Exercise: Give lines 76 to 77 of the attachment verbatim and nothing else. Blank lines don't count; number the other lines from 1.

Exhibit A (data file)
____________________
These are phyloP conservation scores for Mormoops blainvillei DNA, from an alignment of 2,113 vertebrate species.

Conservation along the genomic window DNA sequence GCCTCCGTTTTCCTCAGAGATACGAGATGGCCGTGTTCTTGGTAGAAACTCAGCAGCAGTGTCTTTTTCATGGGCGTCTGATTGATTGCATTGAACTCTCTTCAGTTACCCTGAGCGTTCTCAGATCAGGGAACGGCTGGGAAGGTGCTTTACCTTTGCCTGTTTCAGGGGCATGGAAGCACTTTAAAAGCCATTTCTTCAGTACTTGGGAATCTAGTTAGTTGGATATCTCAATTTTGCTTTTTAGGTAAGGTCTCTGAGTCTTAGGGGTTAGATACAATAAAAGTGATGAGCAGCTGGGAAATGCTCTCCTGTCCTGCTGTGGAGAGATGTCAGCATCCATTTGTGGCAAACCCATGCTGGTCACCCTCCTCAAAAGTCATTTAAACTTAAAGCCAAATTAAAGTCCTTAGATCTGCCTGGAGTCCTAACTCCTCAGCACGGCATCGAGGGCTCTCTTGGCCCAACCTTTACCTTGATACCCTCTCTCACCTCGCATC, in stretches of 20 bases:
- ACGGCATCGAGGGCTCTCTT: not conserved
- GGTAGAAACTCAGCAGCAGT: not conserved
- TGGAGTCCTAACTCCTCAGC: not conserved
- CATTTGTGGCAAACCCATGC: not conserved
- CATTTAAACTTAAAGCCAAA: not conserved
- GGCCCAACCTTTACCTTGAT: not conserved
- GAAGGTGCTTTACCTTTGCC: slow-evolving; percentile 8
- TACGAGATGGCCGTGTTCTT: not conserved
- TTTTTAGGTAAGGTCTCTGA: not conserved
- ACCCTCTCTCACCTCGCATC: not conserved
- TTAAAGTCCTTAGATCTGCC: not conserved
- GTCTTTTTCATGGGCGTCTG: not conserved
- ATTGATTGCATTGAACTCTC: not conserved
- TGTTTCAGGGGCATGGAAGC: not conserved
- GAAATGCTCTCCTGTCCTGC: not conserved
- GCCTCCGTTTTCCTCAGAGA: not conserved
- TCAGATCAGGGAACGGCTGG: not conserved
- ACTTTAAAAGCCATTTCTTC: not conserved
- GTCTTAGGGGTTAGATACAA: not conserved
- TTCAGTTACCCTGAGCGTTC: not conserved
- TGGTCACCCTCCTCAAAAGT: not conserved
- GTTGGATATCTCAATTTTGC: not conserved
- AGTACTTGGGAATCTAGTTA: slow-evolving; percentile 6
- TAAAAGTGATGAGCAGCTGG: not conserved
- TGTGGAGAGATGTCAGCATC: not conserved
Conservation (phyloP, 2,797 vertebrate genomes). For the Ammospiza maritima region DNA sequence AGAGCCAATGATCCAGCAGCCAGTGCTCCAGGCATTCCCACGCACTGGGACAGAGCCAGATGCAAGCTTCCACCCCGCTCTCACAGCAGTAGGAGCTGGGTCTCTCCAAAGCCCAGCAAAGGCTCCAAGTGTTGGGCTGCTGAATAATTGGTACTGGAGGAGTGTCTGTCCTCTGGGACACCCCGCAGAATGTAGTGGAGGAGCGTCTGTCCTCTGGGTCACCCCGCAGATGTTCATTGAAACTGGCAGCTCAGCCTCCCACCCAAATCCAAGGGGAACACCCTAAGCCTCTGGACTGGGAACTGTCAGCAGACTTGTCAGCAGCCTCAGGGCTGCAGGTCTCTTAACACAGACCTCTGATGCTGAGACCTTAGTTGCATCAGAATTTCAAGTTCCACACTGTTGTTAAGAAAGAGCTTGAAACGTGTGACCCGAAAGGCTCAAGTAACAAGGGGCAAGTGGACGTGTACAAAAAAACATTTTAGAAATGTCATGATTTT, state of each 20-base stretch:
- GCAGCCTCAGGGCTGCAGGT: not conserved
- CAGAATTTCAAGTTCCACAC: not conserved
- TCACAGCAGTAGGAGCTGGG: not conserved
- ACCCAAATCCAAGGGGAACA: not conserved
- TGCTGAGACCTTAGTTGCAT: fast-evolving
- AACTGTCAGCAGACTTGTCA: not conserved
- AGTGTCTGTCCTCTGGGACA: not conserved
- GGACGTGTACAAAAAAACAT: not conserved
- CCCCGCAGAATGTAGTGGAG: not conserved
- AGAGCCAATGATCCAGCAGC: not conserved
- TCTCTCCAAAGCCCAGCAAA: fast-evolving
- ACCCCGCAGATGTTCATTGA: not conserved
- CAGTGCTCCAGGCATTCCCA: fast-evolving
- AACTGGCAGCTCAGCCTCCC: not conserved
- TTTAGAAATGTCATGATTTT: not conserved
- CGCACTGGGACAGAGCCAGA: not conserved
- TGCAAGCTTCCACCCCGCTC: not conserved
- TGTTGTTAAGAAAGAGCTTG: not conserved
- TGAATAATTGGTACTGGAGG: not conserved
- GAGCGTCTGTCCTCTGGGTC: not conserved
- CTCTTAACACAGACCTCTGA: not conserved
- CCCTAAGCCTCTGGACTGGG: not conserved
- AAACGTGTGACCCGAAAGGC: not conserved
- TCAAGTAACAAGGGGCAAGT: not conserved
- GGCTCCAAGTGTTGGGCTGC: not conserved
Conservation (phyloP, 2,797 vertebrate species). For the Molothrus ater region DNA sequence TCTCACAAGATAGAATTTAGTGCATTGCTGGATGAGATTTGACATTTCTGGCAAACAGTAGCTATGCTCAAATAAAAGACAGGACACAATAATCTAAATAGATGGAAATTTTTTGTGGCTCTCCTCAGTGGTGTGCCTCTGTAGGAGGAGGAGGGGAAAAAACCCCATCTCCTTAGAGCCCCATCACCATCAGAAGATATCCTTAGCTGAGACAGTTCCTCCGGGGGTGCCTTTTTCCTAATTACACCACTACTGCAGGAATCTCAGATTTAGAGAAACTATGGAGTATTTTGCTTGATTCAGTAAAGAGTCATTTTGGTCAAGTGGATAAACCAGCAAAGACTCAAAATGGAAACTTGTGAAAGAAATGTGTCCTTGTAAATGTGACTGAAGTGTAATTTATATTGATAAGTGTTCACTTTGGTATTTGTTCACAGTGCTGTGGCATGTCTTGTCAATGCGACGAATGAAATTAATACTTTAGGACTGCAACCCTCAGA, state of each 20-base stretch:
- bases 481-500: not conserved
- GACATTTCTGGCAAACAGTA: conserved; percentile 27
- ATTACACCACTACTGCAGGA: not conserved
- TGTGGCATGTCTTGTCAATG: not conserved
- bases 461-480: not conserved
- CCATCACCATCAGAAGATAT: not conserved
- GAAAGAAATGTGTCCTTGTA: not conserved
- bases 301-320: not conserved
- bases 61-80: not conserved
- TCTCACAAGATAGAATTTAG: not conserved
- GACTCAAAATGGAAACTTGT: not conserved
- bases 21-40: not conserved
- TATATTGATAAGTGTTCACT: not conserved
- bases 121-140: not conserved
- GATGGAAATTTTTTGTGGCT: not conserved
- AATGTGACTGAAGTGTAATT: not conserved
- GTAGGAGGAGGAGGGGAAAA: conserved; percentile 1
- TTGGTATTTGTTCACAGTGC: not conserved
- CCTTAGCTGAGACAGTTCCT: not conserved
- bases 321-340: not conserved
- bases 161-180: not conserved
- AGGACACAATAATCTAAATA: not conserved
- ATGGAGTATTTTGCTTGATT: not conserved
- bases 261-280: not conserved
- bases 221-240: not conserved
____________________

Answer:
- AGGACACAATAATCTAAATA: not conserved
- ATGGAGTATTTTGCTTGATT: not conserved